• Food Production: Year-round edible garden/jungle in the attached greenhouse, often with space out front for chickens/eggs,  aquaponics/fish, and perhaps goats too.)
Earthship build

Recycled/Reclaimed/Repurposed/Upcycled Materials: Image Source: http://earthship.com/Designs/earthship-village-ecologies

Image Source: https://en.wikipedia.org/wiki/Earthship

Typical Cross-Section drawing of an Earthship. Image Source: https://en.wikipedia.org/wiki/Earthship


Where are Earthships built?

The first earthship experiments were built by Mike in the desert of New Mexico, USA in the 1970s. The temperature extremes there range from hot-dry in the summer, to snow and below-freezing temperatures in the winter! Mike has fought hard since then to be able to continue designing and constructing experimental buildings. Over the years, the designs have evolved through a trial & error process, improving all the time, and they now have a number of models available. Mike and his crew have helped communities all over the world to build their own versions, with earthships on every continent and in every climate – with different climatic considerations and design-responses due to location. There is currently one being built here in Kinglake – you can find out more and join the Melbourne Earthship Facebook group to be kept up to date with the local movement.


How relevant are earthships for the southern Australian climate?

There has been increased knowledge in the Building Sciences since the 70s when it was all about ‘mass and glass’, and the importance of including high levels of insulation and air-tightness plus controlled ventilation is now proven be paramount for the performance of an ultra-low energy home like certified Passivhaus/Passivehouse buildings.

Whilst it is true that the power to heat and cool a home is still the MOST energy consumed over a building’s lifetime (much more so than the embodied energy of the construction materials), if you want to be 100% sustainable, you should consider the environmental impact of BOTH the building envelope AND the ongoing running costs. i.e. Some earthy buildings can still have high utility bills if not designed correctly (and can have dampness issues if not waterproofed properly), and some Passivhaus buildings are full of materials made from fossil-fuels with a higher environmental footprint.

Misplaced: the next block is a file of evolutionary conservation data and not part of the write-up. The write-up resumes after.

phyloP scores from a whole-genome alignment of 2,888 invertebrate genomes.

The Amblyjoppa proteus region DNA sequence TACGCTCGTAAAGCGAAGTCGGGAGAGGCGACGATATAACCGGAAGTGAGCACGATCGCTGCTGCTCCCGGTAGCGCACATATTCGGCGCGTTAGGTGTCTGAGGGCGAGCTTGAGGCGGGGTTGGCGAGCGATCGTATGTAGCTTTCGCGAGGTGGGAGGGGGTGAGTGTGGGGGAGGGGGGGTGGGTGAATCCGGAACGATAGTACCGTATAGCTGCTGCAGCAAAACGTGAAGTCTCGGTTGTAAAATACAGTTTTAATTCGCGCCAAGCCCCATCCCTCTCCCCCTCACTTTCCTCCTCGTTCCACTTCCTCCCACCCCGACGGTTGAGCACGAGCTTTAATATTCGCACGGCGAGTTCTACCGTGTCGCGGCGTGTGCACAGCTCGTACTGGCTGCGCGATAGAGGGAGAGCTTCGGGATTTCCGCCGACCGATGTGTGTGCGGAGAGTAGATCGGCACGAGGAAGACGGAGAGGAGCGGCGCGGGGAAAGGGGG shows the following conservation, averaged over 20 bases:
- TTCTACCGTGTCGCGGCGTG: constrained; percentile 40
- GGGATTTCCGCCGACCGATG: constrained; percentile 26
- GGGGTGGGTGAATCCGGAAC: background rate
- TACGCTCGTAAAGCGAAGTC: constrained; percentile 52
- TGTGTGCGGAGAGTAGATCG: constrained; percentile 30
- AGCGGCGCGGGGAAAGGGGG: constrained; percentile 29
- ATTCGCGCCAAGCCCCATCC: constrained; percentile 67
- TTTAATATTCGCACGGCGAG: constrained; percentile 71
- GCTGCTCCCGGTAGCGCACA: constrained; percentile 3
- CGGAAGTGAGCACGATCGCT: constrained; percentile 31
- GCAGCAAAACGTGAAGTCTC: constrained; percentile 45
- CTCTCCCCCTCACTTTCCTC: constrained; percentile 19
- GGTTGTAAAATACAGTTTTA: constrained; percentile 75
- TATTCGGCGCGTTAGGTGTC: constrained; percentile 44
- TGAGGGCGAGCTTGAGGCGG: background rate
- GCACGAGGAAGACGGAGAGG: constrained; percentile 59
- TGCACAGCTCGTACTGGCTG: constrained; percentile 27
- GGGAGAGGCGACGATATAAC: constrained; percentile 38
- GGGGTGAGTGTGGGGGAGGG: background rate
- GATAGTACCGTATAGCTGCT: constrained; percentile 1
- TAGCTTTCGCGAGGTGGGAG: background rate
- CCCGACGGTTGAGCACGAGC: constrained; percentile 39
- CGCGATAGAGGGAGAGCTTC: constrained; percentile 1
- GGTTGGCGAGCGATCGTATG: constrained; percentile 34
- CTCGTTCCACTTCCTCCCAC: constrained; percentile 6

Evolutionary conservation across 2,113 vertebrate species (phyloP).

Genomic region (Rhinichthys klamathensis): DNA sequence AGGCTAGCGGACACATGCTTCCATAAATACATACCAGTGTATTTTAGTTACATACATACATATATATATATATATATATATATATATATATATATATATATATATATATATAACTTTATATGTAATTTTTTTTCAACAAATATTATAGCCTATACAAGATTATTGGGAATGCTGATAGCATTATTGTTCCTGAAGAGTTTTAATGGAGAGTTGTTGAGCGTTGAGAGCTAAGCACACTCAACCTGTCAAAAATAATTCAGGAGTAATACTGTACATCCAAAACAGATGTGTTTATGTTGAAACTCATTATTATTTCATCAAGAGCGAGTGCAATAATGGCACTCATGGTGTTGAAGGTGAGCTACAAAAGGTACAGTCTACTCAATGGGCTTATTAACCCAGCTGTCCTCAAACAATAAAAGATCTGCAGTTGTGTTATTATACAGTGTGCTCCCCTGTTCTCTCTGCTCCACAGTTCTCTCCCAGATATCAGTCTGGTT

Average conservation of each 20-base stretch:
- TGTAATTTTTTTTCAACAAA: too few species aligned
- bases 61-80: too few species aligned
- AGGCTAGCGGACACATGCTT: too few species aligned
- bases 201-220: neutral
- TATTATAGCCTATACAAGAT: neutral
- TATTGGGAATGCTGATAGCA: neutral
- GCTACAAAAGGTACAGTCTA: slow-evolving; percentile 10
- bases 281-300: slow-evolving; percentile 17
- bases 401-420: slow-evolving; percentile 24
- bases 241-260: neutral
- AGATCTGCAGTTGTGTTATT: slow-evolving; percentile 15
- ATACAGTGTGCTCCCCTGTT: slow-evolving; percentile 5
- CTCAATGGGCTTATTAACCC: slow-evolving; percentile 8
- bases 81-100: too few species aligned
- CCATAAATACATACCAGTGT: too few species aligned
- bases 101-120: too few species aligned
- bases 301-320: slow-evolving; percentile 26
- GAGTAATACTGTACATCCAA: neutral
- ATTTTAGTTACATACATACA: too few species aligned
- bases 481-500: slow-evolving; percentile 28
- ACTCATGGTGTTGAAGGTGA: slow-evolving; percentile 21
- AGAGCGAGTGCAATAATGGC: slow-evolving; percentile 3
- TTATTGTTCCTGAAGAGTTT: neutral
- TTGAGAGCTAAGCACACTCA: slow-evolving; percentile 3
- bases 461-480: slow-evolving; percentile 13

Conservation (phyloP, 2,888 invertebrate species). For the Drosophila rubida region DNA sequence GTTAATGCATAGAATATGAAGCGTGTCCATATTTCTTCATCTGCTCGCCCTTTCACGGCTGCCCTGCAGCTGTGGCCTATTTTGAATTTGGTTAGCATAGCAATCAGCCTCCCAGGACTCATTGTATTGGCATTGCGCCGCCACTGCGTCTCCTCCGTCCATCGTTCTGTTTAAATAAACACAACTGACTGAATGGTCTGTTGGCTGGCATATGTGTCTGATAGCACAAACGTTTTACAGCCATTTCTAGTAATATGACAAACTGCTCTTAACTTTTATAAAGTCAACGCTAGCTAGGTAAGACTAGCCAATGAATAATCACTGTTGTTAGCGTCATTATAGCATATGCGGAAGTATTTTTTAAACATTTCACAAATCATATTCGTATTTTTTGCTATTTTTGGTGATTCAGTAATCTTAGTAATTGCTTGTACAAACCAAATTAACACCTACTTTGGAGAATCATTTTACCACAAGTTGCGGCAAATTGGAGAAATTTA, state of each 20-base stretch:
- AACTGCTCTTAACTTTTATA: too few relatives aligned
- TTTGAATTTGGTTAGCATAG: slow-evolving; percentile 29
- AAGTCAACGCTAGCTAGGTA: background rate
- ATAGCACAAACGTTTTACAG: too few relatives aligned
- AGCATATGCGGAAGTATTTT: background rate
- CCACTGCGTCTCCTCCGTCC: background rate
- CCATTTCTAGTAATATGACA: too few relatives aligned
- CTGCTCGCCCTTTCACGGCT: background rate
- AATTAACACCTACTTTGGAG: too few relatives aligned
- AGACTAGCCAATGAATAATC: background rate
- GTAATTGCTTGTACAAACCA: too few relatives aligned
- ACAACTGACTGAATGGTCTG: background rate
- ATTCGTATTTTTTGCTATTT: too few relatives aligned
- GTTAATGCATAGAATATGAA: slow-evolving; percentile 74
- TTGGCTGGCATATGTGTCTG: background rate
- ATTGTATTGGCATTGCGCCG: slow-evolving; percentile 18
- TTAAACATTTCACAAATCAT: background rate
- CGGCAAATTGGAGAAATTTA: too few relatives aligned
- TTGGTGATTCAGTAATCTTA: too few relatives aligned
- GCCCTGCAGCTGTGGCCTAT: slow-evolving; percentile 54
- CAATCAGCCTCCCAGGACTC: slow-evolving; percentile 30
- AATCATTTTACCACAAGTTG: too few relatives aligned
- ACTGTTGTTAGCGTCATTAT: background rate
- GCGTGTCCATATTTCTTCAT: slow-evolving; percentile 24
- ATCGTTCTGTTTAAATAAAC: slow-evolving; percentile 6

These autonomous ‘ships’ also mean they are completely separated and isolated in a way. Yes a group of them can be ‘moored in the same harbour’ like Mike’s estate in Taos, New Mexico, but they are all very independent dwellings. A part of me can’t help but think about how Earthships could now evolve into a co-housing community model of development where skills/tools/surplus harvest/excess power/etc. could be shared… this would then also cover the social sustainability aspect too…

Earthships may not be for everybody, but I think the world does need more visionaries like Mike to help stretch our hearts and minds to embrace different ways to live more sustainably.

With increased uncertainty about the future of our planet due to climate-change (and the powers that be), Earthships are an alternative option to how we can choose to live more sustainably and on our terms, not relying on the outside world and infrastructure to meet our needs. Earthships go beyond environmental sustainability; they are a resilient housing model, providing security and ensuring people and the planet can survive and thrive together.



Where can I find out more?


Have you ever heard of earthships? Would you like to live in one? We’d love to hear about it in the comments below!


We aim to answer questions about sustainable design, green buildings and healthy homes, also with reference to our local climate (Regional Ballarat area and Melbourne) in future articles. Don’t forget you can sign up to receive our occasional news so you won’t miss out on our posts!